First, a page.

I had a very welcome email recently from John Tynan, the secretary of the Cork-based currach rowing club Naomhóga Chorcaí. John had read in Afloat magazine that the National Museum of Ireland had made an online exhibition ‘Making a Currach – Michael Conneely’ available for viewing to the public and he very kindly offered his assistance in my fieldwork and outreach along the Atlantic coast. It was perfect timing. With inter-county travel restrictions now lifted, I was busy planning a return to the road. I eagerly took John up on his offer and after a series of emails, I had the details of a number of groups and individuals that would undoubtedly add significantly to my growing bank of information.
One contact address in particular caught my eye. Woodford may be a 50 kilometre drive from the ocean, but hidden in that village in the south-east of County Galway is a unique boat building project. For the past three years, Mattie O’Malley has been building a 40 foot nobby at the yard of his timber construction business.
Mattie is building his nobby from the design and measurements of the ‘Santa Maria’ nobby that was built in 1918 for the Cloherty business family of Roundstone, Co. Galway. The ‘Santa Maria’ was built by Bartley Cloherty on Inishnee, Co. Galway.
The original keel of the ‘Santa Maria’ was made from beech and the planks were made from pitch pine. The keel and frame of Mattie’s nobby are made entirely of oak and were almost complete at the time of my visit. The planking of 1½ inch thick larch will be worked on next. There will be two masts when complete and they will hold what is known as a dandy rig. The finished boat will be decked off and have a galley.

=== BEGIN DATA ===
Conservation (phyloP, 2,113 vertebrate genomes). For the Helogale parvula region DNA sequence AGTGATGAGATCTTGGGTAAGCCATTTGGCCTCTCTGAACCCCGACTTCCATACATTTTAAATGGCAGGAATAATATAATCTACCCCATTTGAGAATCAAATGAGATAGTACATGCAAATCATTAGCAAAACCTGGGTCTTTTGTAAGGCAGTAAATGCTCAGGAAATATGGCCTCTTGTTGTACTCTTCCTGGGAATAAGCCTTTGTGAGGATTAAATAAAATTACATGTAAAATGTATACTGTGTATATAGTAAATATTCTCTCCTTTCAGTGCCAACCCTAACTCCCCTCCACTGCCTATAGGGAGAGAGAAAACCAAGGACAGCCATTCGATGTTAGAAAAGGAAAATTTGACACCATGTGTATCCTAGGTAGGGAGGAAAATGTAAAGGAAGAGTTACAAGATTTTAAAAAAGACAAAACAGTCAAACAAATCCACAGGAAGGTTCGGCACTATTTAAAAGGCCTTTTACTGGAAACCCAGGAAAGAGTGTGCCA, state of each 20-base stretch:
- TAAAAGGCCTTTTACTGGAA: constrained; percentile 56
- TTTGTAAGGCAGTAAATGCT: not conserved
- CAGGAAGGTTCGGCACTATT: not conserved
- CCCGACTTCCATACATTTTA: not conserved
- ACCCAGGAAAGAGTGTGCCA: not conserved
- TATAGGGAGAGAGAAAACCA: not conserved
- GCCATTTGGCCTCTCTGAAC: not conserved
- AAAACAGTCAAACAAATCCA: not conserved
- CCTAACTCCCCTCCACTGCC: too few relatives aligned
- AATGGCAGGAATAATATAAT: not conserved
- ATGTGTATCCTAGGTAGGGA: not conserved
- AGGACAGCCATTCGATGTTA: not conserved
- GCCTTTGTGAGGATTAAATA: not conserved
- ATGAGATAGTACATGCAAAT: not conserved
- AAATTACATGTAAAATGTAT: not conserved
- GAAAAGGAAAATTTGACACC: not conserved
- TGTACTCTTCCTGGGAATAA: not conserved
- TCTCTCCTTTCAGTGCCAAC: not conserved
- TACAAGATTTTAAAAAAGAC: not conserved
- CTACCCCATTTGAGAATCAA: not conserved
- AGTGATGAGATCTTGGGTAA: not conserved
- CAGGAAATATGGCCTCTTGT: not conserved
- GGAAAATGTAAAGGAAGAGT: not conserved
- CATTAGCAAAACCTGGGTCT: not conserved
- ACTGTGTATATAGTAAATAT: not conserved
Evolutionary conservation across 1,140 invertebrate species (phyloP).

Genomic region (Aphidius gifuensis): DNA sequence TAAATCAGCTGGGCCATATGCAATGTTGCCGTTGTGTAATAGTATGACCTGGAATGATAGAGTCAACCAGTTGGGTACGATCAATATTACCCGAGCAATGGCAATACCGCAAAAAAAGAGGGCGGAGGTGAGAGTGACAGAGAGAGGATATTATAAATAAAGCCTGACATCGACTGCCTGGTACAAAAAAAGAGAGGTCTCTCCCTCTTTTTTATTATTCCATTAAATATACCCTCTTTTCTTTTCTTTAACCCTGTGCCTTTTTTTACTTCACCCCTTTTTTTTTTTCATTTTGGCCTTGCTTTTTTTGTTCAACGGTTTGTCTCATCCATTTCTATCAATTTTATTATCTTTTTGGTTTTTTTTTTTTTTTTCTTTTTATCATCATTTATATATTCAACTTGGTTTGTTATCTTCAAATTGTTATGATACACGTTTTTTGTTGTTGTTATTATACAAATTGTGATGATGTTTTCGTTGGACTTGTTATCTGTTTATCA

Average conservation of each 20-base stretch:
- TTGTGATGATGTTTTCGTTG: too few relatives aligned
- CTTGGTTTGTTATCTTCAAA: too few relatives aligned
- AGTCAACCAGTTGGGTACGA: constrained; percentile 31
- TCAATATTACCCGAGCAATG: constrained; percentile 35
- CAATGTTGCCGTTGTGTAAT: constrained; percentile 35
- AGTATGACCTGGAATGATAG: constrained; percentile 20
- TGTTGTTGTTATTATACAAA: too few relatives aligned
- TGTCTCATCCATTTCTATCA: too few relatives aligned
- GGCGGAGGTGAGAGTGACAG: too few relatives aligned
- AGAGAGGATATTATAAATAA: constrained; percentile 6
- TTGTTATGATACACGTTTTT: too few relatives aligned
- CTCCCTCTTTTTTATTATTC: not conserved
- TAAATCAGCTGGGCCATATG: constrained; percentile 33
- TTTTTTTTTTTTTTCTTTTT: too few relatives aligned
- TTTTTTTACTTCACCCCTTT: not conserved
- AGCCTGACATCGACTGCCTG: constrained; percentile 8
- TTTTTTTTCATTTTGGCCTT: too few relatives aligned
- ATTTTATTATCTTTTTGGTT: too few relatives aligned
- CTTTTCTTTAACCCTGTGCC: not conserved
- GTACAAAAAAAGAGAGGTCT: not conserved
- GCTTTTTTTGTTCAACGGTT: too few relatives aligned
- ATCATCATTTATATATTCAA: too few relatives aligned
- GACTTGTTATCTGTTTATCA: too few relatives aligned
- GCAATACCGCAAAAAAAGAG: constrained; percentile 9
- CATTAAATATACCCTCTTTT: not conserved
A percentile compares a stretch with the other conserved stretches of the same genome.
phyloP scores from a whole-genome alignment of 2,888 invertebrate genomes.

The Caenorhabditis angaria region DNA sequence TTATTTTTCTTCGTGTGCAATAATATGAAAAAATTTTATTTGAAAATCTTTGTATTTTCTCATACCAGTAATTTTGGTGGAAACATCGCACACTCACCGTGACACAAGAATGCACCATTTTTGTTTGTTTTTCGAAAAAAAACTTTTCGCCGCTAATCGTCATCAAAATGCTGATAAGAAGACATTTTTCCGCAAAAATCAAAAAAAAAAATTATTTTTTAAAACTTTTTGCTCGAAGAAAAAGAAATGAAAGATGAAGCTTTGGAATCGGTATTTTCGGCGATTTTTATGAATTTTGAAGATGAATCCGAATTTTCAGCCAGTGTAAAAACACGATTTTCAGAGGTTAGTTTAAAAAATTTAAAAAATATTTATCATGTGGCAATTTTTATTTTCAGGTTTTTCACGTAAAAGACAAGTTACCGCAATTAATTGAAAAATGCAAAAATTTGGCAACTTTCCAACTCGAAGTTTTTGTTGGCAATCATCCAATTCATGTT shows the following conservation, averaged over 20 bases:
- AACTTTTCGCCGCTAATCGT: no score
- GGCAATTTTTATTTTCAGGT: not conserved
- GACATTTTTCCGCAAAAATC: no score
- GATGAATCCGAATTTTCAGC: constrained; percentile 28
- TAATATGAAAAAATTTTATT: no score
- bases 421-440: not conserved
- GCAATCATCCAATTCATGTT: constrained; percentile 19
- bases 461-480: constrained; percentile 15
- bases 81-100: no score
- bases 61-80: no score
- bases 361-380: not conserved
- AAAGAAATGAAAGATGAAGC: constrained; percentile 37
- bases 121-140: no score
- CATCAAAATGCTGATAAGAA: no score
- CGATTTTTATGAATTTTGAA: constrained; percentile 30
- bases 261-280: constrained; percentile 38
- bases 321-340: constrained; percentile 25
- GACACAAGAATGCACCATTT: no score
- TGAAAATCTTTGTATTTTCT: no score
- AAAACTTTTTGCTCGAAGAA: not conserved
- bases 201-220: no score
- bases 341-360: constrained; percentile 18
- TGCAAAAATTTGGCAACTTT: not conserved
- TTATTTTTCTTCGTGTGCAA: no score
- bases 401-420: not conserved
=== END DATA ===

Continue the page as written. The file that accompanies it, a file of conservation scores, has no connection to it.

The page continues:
While obviously talented in working with wood, Mattie sails and has a knowledge of the history of the nobby that he acquired partly while researching the boat on the Isle of Man. The Congested Districts Board encouraged the use of newly built Isle of Man type nobbies among Irish fishermen after its establishment in 1891. By the early years of the twentieth century, and for a number of reasons including changes in the arrival of fish shoals to Irish shores, the nobby was rapidly becoming more popular than larger boat types.¹
The use of the nobbies declined as working boats, like most sail powered craft, and it is rare to find an example in good condition today.² That makes the work of Mattie O’Malley all the more important. When completed in several years, Mattie’s labour will have reproduced a maritime classic.
¹ Report of the Inspectors of Irish Fisheries on the Sea and Inland Fisheries of Ireland for 1901.
² Donal Lynch, Padraic de Bhaldraithe, Catherine Buchanan and Donal MacPolin, Glorious Galway: Hookers, Curachs, Lake and River-boats. Gaillimh na Seod: Gaillimh Faoi Sheol, Meitheal Mara and Galway County Council, 2011.
My thanks to Mattie O’Malley for his time and information and to John Tynan, Naomhóga Chorcaí.
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There seems to be a great connection between the Nobby boat and Roundstone that would be worth researching and documenting. The local community there remember that boat type and many families owned one
Great to hear that the knobbies were being resurrected, As a young boy in Roundstone Co Galwayin the early 50s I just remember my Grandfather having one called the “St. Kerrin”, Comes to mind the type of engine, Think a Kelvin, Manys a bad word i heard when trying to to swing the engine, Think they stared on petrol and switched to TVO.
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